Wildfire Games, an international group of volunteer game developers, proudly announces the release of “0 A.D. Alpha 8 Haxāmaniš” (Alternate spelling: “Hakhamanish”), the eighth alpha version of 0 A.D., a free, open-source game of ancient warfare. This alpha debuts the mighty Persian Empire, includes support for both saving games and reconnecting to multiplayer games, a bartering system, improved AI and more.
Easy Download and Install
Download and installation instructions are available for Windows, Linux and Mac OS X. 0 A.D. is free of charge and always will be. You can redistribute it and modify it as long as you abide by the GPL. You can even use parts of the art and sound for your own projects as long as you abide by CC-BY-SA. No “freemium” model, no in-game advertising, no catch.
Top new features in this release:
- Bartering system: Buy and sell resources in exchange for other resources. Resources are traded at exchange rates that vary with each deal. For example, to purchase 100 Food, the player may have to spend 100 points of another resource type (Wood, Stone, or Ore). By the next deal, however, Food will become 1% more expensive. Over time, the exchange rate automatically gradually resets to the default rate.
- Saved game support: Single-player games can be saved and reloaded.
- Multiplayer reconnection support: If you are disconnected when playing (by an unreliable internet connection, or perhaps by the game crashing), you no longer have to abandon the match – you can simply connect to the server again, and it will launch you back into the match in a few seconds.
- 45° Field of View (FOV): The FOV was changed from 20 degrees to 45 degrees. This means the view of the camera was changed from a nearly isometric angle to provide a deeper, more immersive look, which is standard in other 3D video games. You can see the difference easily by toggling back and forth between these two screenshots: 20°, 45°.
- AI improvements: The default AI engine is now qBot, kindly contributed by WFG programmer Jonathan Waller, also known as quantumstate. qBot is still having trouble learning how to fend off attacks, but it runs a tight ship economically, and it can be very sneaky militarily. In fact, qBot has been observed rushing a human opponent just a few minutes into the game.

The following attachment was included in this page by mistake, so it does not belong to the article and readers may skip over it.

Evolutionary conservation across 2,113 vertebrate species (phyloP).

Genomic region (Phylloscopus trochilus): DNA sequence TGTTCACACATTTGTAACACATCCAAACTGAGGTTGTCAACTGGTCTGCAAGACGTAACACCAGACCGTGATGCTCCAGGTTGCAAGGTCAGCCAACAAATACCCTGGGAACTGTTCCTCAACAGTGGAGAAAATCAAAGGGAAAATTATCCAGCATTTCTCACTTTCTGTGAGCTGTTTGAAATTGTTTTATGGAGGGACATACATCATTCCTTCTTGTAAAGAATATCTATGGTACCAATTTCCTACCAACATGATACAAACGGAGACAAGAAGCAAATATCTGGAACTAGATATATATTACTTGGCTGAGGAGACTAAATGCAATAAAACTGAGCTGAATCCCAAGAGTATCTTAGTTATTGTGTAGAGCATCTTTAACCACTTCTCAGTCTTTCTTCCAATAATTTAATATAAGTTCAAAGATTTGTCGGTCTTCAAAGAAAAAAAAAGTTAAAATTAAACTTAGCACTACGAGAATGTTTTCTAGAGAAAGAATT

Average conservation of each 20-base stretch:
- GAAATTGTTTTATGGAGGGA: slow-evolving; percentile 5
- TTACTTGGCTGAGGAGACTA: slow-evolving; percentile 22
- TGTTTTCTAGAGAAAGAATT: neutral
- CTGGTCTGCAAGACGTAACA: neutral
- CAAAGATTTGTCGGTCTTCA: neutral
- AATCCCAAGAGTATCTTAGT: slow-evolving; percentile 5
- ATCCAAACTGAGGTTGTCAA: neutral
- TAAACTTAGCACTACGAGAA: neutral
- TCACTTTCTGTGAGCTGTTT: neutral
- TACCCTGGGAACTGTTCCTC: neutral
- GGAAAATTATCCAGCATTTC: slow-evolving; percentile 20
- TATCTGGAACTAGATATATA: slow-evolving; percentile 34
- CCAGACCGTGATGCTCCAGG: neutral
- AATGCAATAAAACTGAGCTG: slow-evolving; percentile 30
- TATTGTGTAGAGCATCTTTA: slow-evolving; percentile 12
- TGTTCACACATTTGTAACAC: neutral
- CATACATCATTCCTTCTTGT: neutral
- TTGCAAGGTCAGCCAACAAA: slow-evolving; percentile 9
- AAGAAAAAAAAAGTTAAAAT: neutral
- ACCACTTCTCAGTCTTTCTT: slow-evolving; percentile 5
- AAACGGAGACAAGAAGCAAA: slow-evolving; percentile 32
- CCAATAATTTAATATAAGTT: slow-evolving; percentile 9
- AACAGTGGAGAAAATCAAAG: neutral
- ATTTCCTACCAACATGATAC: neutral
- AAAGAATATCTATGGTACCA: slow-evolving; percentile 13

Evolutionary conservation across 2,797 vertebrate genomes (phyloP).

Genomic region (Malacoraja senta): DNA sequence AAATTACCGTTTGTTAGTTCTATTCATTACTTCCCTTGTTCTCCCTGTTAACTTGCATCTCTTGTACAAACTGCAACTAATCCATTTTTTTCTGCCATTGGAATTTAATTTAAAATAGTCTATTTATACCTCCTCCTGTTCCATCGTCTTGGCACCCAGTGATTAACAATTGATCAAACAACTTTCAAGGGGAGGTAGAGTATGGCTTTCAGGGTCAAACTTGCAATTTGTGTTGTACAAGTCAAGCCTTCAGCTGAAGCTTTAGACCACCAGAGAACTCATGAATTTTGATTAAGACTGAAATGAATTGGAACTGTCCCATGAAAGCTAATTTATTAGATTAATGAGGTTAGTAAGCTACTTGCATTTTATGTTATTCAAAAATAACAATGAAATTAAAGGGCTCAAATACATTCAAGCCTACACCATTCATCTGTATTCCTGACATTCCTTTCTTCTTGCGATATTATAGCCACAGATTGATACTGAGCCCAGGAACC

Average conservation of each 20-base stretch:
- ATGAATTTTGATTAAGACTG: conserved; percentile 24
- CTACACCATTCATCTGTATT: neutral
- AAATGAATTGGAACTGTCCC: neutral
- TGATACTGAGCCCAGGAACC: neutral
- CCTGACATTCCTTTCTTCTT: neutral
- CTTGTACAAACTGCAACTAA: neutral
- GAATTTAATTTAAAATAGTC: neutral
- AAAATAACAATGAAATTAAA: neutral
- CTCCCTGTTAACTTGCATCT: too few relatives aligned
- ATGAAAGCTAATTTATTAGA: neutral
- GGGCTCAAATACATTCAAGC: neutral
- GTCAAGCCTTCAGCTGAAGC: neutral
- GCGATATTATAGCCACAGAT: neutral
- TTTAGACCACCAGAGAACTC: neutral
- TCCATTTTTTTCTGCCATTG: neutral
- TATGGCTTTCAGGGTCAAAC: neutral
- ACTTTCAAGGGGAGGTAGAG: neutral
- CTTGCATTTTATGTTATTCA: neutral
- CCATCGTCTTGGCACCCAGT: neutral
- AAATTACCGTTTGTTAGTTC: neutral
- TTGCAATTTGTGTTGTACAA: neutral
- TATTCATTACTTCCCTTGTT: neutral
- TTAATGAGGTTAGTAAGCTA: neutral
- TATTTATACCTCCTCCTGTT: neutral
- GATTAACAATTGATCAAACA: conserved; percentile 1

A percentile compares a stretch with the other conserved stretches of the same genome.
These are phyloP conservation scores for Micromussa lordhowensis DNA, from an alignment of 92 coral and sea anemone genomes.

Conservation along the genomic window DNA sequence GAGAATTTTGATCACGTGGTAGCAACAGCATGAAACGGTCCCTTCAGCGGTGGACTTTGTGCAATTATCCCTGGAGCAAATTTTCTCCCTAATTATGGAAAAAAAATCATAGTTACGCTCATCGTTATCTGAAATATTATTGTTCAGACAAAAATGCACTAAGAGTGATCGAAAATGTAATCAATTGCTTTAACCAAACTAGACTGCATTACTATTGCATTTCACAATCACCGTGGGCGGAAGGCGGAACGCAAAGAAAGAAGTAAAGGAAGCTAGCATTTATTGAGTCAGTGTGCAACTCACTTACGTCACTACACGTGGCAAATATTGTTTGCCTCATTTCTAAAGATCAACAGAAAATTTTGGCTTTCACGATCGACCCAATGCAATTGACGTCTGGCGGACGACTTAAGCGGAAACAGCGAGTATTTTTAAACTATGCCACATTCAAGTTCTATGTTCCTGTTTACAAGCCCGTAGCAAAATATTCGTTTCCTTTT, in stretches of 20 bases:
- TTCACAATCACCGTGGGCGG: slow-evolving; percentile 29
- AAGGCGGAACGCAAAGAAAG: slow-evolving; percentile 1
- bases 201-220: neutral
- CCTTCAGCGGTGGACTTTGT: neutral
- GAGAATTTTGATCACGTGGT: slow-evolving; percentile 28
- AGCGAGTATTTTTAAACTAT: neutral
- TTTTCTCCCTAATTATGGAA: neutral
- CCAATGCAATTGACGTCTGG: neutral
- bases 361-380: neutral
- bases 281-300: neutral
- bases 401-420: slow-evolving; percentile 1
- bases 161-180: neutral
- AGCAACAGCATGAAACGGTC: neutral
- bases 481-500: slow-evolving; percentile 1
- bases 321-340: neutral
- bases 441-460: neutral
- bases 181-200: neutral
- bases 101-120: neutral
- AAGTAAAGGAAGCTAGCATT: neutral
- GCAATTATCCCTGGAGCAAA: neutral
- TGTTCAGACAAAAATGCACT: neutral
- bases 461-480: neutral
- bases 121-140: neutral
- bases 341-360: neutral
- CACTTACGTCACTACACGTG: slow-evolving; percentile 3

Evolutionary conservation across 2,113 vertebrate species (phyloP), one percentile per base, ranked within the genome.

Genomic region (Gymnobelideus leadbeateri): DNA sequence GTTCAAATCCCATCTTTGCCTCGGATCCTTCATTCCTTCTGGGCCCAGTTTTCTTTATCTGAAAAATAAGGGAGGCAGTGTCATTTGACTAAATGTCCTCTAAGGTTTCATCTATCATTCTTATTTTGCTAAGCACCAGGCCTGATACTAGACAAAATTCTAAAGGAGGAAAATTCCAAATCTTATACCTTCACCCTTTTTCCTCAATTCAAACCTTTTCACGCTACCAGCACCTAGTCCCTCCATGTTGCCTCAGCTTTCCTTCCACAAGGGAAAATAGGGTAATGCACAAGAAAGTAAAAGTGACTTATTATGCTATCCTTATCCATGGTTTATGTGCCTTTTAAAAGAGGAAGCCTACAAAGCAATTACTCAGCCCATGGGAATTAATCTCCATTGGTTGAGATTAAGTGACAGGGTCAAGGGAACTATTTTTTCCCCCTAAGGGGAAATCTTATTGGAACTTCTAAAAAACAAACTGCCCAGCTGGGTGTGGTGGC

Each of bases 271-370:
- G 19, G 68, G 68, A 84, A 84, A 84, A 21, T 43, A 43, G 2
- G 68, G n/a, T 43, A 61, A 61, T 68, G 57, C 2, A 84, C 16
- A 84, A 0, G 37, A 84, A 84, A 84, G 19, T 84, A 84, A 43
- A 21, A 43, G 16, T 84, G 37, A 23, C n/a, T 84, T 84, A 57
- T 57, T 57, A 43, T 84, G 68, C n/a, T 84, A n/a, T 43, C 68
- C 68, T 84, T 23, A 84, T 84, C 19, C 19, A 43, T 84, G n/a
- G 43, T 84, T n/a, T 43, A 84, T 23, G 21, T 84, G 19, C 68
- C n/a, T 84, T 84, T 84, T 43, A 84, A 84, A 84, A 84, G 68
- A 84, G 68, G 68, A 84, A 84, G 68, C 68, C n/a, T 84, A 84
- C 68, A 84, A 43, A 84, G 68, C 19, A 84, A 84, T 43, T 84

- An all-new and unique Persian civilization, including:
- A brand-new building set. Monumental and eclectic, it reflects the cosmopolitan nature of the Achaemenid Empire.
- New units, from chariots and hoplites to rams and biremes, from Xerxes to Cyrus to skirmishers and archers.
- Music and Sound:Several new tracks, all composed and directed by Omri Lahav. They feature live percussion, as well as a flute segment by a professional musician (Thanks, Marta Mc’cave!).
- Sands of Time: A mesmerizing and very orchestral Persian peace track.
- Eastern Dreams: Persia’s early peace track. A dreamy yet minimal, traditional-sounding arrangement, without orchestral strings.
- The Road Ahead: A long, neutral (not faction-specific) peace track, it has several changing moods and orchestrations to keep it interesting, while still staying in the realm of “background music”.
- New map:Zagros Mountains.
- Bug fixes and minor features:
- Improved selection boxes: Selecting units is now more functional and intuitive.
- Slowly but surely, we are making 0 A.D. more compatible with the Mac, with the Atlas Scenario Editor now running on OS X.
- For developers, a new performance profiler has been implemented, which allows anyone to see which parts of the game take up the most of the CPU’s and GPU’s time. The reports can be seen in a web browser. This helps developers figure out how to reduce lag.
- Some progress has been made on improving performance, especially in the fields of pathfinding and AI.
- A marker line now helpfully connects the building and its rally point once you select the building, to make far rally points easier to discern. Also, a button in the building GUI changes the view to focus on the Rally Point, which can be useful if you’ve set a rally point far away and don’t want to have to scroll to it.
- Rally points can now can be set on resources, so that citizens will automatically gather that type of resource when they are created.
- Random map fixes: Fixed crash while generating maps and out-of-sync error in multiplayer games.
Please contribute! (REPORTERS/BLOGGERS, PLEASE MENTION THIS! We need your help to finish the game. Thanks.)
We are seeking contributors in programming, art, sound, web design, taking YouTube videos and more. These roles on the 0 A.D. development team are great if you want to brush up on your skills and update your portfolio, if you’re seeking a project for school with real-life applications, or if you care about the cause of free culture and software and are willing to work pro bono with a group of dedicated volunteers from all over the world.
Interested? Please register on our forums and start a new topic introducing yourself in the applications and contributions forum following these instructions.